Chicago: Increase and improve City data

Initiative 14 of the Chicago Tech Plan:  “The City will continue to increase and improve the quality of City data available internally and externally, and facilitate methods for analyzing that data to help create a smarter and more efficient city.”
Releasing data is a crucial component of creating an open and transparent government. Chicago is currently a leader in open data, capturing and publishing more than 400 machine-readable datasets to date. In 2012, Mayor Emanuel issued an executive order ensuring that the City continues to release new data, and empowering the Chief Data Officer to work with other City departments and agencies to develop new datasets. The City is following an aggressive schedule for releasing new datasets to the public and updating existing sets. It is also working to facilitate ways the City and others can use data to help improve City operations.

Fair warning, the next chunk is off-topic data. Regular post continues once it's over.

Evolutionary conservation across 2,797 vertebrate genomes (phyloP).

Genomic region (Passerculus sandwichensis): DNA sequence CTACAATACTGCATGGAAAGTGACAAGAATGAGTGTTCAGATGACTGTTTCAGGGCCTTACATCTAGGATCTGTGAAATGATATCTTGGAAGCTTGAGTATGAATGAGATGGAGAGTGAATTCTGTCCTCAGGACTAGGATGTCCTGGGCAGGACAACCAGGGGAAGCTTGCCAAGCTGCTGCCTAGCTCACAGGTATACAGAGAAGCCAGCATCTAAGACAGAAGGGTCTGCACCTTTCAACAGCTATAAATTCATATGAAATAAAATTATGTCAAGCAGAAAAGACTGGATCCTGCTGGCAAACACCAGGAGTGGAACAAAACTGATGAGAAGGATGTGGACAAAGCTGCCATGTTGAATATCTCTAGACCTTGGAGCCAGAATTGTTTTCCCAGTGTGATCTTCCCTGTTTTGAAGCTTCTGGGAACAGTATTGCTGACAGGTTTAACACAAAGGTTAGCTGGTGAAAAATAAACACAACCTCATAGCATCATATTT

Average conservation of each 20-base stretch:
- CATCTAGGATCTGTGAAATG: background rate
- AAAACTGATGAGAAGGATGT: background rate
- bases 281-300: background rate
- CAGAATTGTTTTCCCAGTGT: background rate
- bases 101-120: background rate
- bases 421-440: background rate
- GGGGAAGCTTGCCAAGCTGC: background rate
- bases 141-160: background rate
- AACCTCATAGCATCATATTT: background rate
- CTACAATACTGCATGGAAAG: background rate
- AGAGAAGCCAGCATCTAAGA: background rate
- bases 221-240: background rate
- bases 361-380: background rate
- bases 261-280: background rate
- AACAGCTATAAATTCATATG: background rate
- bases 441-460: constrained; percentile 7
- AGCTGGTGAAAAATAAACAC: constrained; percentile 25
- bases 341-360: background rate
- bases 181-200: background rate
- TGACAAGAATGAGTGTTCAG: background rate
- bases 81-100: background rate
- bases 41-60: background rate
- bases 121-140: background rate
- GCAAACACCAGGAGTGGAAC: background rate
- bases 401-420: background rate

Chicago Shovels Plow Tracker

Open Data Success Story: ChicagoWorks
A collaboration between Alderman Ameya Pawar and local graphic design company 2pensmedia, ChicagoWorks is a free app that is changing the way Chicagoans interact with government. Using the app, residents can submit service requests directly to 311
and track the progress of reported issues. So far, more than 3,000 residents have downloaded the app.18

Open Data Success Story: SpotHero and Techstars Chicago
The app SpotHero makes residents’ lives easier by helping them find and reserve parking spots online. Developed in Chicago, the app had its start at Excelerate Labs, a Chicago start-up accelerator, now Techstars Chicago, that provides mentorship, training, and networking opportunities to 10 selected start-ups each year. After graduating from the program, ranked as one of the top 3 accelerators nationally, SpotHero attracted $2.5 million in VC funding. With this funding, the company is hiring new staff working to expand to other cities.19

Open Data Success Story: OpenGov Hack Night
Chicago boasts a community of “civic hackers” who are passionate about using technology to improve the city. An example of this passion in action is the OpenGov Hack Night. Organized by Open City, an organization that builds web apps and other tools using open government data, the Hack Night attracts civic hackers and curious residents eager to explore the intersection of open government data, smart cities, and technology. Every week, the Hack Night provides a collaborative environment for residents to learn about open data, working on cutting-edge projects and networking with passionate civic technologists.20